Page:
Ageism affecting third of workers over 50 in jobs market, study finds
One in three people in their 50s and 60s feels at a disadvantage when applying for jobs, showing that ageism is having a “profound” effect on older workers, according to a new report.
The Centre for Ageing Better said the issue is leaving some older workers trapped in insecure employment, unable to find suitable jobs, or forced into early retirement.
With the number of 50 to 64-year-olds out of work increasing by 175,000 since the start of the coronavirus crisis, ageism in recruitment could be the final straw which prevents many returning to work, said the report.
Almost one in five older workers said they have experienced ageism, having been turned down for a job because of their age, and nearly a third have been told they are unlikely to be successful due to having too much experience, said the report.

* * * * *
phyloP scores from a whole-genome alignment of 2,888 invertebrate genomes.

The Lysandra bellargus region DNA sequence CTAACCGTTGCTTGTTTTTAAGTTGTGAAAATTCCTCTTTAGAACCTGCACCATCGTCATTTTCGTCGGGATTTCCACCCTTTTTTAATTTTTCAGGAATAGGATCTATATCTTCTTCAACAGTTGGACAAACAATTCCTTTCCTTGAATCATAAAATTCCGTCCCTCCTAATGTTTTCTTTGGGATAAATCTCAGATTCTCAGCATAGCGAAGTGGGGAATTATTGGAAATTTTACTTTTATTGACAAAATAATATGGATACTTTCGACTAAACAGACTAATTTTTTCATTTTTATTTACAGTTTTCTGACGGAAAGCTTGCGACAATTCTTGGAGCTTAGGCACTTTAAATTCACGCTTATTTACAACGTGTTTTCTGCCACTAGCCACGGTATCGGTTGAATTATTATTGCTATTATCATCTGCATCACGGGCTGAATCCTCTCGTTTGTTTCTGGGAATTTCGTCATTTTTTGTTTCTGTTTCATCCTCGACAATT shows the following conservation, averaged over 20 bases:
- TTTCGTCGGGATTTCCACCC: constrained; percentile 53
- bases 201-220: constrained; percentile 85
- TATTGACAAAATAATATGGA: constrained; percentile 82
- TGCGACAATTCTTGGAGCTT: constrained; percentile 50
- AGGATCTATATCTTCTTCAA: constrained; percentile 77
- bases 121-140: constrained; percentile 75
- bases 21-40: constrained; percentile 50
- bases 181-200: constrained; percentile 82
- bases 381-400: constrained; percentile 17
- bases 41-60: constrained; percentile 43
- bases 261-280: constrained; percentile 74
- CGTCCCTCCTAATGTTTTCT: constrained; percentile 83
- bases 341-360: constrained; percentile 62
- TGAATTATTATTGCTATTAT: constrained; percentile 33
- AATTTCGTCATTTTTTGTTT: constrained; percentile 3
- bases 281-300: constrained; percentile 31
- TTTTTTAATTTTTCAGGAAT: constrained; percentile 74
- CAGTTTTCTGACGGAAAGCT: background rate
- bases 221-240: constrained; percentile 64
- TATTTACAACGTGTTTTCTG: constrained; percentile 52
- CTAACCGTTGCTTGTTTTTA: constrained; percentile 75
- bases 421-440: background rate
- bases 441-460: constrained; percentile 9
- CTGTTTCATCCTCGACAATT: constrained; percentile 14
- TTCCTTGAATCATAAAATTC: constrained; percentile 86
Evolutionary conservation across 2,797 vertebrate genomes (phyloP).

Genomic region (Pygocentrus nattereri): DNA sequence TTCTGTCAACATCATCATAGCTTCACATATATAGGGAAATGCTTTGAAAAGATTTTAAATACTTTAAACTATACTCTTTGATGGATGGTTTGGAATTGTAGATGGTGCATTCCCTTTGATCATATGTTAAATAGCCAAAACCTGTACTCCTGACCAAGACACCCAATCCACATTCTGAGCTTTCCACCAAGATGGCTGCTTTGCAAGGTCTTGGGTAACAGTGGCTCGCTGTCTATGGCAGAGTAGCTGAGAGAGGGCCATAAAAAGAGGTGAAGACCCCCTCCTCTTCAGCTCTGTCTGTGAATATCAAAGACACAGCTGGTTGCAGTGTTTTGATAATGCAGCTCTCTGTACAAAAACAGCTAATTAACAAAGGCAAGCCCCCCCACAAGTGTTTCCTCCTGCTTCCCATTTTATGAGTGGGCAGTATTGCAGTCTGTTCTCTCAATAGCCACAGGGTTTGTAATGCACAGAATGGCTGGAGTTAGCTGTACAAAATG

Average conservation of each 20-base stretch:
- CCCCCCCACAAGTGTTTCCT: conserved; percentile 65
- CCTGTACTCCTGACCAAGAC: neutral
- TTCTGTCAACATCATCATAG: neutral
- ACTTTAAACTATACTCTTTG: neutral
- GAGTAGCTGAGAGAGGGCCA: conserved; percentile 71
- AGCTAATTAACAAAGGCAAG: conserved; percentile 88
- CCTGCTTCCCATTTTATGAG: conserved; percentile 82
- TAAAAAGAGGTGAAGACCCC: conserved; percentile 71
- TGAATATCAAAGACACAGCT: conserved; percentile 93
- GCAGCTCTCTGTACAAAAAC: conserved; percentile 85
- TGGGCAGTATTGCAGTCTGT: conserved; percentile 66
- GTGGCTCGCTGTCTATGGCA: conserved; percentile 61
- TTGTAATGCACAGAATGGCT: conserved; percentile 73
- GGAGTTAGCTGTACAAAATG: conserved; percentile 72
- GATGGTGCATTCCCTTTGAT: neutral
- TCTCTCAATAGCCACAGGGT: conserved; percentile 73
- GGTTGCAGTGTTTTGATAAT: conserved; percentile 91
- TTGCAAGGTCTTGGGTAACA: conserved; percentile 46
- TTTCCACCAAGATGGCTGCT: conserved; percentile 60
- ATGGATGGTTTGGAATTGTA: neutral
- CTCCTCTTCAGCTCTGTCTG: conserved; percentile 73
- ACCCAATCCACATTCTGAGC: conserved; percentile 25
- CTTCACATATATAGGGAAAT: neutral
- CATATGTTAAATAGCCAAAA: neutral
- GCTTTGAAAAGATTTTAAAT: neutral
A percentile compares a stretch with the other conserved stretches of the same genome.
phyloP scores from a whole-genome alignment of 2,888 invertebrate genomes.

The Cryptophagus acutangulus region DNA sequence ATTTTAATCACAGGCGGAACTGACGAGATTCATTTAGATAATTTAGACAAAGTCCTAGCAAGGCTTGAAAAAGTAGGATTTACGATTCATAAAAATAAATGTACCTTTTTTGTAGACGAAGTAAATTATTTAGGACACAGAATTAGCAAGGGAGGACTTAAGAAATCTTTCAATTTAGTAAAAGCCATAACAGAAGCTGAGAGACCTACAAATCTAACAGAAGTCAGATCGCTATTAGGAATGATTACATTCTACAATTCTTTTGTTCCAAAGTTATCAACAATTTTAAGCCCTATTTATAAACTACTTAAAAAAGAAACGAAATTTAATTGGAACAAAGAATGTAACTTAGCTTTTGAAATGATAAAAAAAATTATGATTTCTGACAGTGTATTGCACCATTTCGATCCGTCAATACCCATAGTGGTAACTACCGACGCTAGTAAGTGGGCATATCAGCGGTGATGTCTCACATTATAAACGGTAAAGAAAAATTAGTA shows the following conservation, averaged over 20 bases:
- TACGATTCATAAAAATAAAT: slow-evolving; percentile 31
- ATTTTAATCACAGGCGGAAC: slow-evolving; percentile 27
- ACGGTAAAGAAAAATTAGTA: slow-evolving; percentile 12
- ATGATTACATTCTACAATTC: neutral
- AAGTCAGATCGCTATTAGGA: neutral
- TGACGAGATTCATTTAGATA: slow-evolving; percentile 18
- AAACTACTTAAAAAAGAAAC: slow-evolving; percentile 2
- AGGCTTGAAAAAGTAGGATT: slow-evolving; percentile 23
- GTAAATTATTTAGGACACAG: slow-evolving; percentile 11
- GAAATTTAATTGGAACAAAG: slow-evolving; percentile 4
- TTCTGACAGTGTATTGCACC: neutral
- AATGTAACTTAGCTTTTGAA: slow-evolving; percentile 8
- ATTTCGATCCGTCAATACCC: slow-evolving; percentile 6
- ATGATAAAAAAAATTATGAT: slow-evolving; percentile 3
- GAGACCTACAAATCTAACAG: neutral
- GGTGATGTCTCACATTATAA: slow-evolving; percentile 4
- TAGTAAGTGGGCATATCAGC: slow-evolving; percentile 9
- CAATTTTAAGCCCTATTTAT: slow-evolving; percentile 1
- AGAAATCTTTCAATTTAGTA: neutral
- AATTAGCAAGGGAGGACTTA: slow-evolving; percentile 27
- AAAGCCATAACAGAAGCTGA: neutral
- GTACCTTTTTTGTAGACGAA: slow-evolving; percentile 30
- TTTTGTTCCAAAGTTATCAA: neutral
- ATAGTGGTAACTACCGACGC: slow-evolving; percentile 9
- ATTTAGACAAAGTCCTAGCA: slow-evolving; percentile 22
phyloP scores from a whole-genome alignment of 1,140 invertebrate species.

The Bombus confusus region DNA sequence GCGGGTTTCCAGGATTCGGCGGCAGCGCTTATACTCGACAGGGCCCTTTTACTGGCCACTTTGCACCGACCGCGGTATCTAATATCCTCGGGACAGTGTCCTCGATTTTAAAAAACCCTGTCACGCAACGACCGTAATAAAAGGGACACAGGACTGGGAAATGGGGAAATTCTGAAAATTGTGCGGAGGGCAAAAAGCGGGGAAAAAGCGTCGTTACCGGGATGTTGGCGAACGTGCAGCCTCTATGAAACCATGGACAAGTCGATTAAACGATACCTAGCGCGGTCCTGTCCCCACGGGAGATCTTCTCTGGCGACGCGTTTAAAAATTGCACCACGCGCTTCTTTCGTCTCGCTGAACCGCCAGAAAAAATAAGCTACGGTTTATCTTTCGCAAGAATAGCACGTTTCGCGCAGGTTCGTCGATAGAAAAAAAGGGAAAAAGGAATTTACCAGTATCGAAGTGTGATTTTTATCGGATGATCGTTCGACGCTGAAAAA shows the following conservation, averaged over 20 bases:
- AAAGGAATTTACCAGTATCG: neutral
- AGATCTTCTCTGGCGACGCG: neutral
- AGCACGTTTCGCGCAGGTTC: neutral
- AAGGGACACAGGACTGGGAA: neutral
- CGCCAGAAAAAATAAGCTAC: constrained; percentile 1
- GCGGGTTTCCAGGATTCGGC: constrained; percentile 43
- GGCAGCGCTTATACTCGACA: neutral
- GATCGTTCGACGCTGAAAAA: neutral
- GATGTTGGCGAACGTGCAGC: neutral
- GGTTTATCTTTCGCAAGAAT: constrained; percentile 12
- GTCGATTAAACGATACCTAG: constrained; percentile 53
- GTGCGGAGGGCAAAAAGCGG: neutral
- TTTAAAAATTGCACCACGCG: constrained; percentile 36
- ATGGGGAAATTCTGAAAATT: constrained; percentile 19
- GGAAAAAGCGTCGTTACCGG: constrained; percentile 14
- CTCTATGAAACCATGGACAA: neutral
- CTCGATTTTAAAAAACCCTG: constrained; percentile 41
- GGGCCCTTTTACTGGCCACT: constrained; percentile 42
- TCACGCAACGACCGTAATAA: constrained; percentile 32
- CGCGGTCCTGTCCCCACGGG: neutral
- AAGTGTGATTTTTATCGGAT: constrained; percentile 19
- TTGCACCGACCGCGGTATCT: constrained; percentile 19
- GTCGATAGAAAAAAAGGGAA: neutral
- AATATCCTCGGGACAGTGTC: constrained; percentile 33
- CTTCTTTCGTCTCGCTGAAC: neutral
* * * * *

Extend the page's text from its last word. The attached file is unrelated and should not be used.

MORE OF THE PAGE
People from black and minority ethnic backgrounds are more likely to report recent age-based discrimination than those from white backgrounds, the research suggested.
Patrick Thomson, senior programme manager at the Centre for Ageing Better, said: “These stark findings show just how accepted, widespread, and damaging ageism in the recruitment process can be.
“This goes far beyond being turned down for any one role.
“It has real impacts on people’s health, wellbeing and livelihoods. It leads to people losing confidence, retiring early, or being stuck in insecure work.”
“Workers in their 50s, 60s and beyond have a vast array of skills, know-how and experience – but are all too often shut out by narrow views of their age.
“Our report outlines steps employers can take to make sure they’re getting the best person for the job, regardless of age. This will be vital in the months ahead as employers try to recover from the economic downturn.”
The research was carried out by the National Institute of Economic and Social Research and Demos among more than 500 people over the age of 50.
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